Here the narrative is destroyed by the collapse of the house. Except for an enigmatic fragment, the book is unreadable between "The sea of sleep" and "The noise in the night". It is likely that the destroyed section may have explained some of the mysteries about the house.
A short time later, the man notices that day and night have begun to speed up, eventually blurring into a never-ending dusk. As he watches, his surroundings decay and collapse to dust. The dead world slowly grinds to a halt as the sun goes out after several million millennia. Once the world ends, the man floats through space, seeing angelic, human, and demonic forms passing before his eyes. Later, he finds himself back in his own study on Earth, with everything apparently returned to normalcy—with the one exception of Pepper, who is dead.
To make matters worse, the malicious swine-beast from his earlier journeys to the "arena" has managed to follow him back to his own dimension. The creature infects the man's new dog, not allowed in the house, with a luminous fungal disease. Although the man shoots the suffering animal, he also contracts the disease. The manuscript ends with the man, by then partly covered by the fungal growth, locked (from the outside only) in his study as the creature comes through a trap door in the basement, that opened directly over the chasm under the house. Even as he ponders suicide to end his suffering, the creature is opening the study door and the diary abruply ends.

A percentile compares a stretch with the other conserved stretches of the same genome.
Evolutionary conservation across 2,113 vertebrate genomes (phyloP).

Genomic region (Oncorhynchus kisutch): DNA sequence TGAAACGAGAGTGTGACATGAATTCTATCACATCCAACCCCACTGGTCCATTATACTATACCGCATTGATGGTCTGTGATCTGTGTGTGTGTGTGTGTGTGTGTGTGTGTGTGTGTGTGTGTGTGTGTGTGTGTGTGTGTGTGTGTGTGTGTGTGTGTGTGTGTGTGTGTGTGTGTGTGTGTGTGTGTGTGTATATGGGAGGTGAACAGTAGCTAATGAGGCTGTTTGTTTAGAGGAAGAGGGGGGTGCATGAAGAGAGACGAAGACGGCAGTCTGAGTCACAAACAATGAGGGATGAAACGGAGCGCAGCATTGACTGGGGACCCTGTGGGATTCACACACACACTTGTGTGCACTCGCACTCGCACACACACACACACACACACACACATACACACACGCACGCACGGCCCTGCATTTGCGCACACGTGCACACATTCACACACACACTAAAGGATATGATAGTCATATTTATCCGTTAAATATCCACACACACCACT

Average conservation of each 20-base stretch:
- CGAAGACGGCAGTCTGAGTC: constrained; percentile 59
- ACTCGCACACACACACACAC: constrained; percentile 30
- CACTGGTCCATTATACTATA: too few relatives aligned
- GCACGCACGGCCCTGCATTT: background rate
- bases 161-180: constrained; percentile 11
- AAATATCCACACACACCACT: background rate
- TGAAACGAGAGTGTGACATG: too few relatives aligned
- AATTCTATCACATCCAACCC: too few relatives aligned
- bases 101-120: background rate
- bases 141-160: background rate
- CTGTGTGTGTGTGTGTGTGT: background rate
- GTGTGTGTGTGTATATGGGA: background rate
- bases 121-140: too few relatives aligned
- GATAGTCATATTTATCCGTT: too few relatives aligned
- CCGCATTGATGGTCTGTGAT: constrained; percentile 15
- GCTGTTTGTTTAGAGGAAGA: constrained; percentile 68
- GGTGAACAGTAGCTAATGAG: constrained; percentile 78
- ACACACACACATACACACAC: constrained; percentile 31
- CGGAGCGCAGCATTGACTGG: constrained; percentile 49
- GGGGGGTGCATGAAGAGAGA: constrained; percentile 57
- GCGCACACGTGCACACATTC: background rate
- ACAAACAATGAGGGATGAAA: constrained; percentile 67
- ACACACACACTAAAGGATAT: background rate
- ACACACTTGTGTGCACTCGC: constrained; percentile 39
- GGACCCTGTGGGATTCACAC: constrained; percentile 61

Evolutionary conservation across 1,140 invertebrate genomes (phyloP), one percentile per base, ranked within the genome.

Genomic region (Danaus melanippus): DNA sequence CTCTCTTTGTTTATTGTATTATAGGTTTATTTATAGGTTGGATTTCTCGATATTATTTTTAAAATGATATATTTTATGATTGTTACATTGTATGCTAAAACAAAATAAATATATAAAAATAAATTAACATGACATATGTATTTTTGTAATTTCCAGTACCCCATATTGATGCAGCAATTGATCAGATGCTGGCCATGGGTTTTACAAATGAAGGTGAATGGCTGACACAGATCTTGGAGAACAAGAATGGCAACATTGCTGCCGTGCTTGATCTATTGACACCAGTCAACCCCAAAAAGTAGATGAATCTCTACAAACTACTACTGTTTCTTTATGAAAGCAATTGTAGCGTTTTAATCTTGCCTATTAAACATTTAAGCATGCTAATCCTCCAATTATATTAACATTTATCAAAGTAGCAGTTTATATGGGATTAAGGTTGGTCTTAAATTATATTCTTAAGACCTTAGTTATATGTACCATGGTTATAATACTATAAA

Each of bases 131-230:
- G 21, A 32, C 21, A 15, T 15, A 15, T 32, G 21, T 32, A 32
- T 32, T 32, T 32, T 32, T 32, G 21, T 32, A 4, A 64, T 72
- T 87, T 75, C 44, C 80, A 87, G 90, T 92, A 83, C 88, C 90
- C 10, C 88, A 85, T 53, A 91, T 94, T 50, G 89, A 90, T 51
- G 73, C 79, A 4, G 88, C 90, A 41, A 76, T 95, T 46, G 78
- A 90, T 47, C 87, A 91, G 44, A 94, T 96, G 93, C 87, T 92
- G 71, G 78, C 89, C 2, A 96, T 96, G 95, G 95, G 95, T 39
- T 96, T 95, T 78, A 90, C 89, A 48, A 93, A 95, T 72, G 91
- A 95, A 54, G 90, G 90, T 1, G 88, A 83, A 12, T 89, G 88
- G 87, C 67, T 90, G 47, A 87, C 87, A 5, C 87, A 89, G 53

Tonnison and Berreggnog search for information on the man and his circumstances. They find that the only knowledge of the house was that it was a place long of evil repute ,and was acquired by the reclusive and unsocial old man and his elderly sister. Monthly supplies were brought in by a man, who would say nothing about the recluse. After years of this, the man,one day, returned early from his delivery trip and related that the house had mysteriously fallen into the chasm. The two travellers leave Kraighten and never return. The novel ends with a 5-verse poem titled "Grief" ,found behind the fly-leaf of the diary.
Characters in The House on the Borderland
- Messrs Tonnison and Berreggnog: Two British gentleman who escape to Ireland for an enjoyable week of fishing.
- The Recluse: The author of the manuscript, an unknown man who owns the House on the Borderland, his narrative is the basis of the novel. He is a middle-aged, studious man who sought out the house as a place he could live out his days in quiet and solitude. He has an intellectual and rational view of the world that becomes shaken by his experiences. He is cared for by his elderly, spinster sister.
- Mary: The Recluse's old sister, she lives with him and acts as his housekeeper.